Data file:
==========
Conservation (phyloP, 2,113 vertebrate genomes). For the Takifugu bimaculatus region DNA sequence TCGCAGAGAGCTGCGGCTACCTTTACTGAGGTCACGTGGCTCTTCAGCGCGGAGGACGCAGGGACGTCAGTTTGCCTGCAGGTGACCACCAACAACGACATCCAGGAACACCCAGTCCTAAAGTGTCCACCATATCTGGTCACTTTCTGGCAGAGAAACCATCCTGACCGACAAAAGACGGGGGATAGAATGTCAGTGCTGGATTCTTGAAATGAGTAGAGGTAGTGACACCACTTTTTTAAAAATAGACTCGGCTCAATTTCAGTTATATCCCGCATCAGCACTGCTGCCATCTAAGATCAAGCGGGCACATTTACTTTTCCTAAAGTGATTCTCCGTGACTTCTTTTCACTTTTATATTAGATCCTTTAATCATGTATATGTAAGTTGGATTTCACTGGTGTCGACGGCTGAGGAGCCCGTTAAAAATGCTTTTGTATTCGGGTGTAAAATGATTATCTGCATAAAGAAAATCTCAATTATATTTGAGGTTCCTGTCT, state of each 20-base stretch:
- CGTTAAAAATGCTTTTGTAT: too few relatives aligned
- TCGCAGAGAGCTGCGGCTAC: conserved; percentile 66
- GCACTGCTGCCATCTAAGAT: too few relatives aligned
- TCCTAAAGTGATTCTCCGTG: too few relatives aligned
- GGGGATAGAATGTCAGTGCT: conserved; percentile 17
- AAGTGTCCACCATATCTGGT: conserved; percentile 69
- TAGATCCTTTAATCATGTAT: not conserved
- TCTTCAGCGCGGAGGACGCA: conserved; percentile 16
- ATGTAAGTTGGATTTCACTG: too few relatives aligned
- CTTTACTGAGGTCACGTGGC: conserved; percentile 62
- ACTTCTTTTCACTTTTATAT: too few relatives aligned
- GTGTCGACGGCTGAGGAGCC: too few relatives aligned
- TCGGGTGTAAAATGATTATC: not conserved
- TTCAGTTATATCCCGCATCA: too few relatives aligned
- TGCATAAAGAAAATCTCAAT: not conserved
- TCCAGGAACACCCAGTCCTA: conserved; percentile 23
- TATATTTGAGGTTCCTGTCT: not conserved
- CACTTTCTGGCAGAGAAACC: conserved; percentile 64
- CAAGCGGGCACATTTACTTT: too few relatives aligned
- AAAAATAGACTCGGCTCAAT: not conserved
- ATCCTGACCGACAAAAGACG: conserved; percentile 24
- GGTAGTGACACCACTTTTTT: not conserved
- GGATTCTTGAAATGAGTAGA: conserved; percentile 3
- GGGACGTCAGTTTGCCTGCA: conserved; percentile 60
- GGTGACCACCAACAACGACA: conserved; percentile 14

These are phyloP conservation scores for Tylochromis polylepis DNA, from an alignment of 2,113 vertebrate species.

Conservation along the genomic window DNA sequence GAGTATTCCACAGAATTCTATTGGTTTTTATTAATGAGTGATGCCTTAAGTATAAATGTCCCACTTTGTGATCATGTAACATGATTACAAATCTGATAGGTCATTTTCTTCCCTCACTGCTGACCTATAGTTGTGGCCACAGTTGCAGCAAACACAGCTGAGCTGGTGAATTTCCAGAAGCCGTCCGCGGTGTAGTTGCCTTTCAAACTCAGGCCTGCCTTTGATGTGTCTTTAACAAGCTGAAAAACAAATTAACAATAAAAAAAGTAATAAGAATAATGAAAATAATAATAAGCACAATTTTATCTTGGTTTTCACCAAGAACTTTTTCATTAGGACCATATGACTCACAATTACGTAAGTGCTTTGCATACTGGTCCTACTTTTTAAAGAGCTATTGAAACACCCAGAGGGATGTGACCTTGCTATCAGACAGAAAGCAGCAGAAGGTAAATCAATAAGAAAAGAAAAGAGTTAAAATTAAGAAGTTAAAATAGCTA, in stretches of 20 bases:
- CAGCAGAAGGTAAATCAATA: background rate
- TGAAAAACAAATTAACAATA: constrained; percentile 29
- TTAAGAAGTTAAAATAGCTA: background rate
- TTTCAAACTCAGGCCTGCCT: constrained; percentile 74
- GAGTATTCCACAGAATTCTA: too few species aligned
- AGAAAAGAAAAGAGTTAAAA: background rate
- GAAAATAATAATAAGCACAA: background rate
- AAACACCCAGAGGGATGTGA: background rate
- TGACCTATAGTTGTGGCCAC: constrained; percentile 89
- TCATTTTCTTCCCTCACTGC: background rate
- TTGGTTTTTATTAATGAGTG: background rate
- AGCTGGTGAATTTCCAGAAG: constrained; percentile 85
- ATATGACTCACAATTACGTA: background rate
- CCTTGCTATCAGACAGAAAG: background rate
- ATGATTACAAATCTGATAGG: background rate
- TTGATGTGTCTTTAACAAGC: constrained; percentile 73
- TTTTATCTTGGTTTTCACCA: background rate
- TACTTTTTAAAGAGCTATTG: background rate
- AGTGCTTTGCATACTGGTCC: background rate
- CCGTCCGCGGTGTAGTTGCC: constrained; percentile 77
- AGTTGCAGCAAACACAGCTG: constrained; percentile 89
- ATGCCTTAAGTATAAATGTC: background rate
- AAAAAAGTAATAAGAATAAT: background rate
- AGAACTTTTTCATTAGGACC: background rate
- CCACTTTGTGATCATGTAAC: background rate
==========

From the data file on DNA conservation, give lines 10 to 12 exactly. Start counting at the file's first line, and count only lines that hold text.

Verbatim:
- ATGTAAGTTGGATTTCACTG: too few relatives aligned
- CTTTACTGAGGTCACGTGGC: conserved; percentile 62
- ACTTCTTTTCACTTTTATAT: too few relatives aligned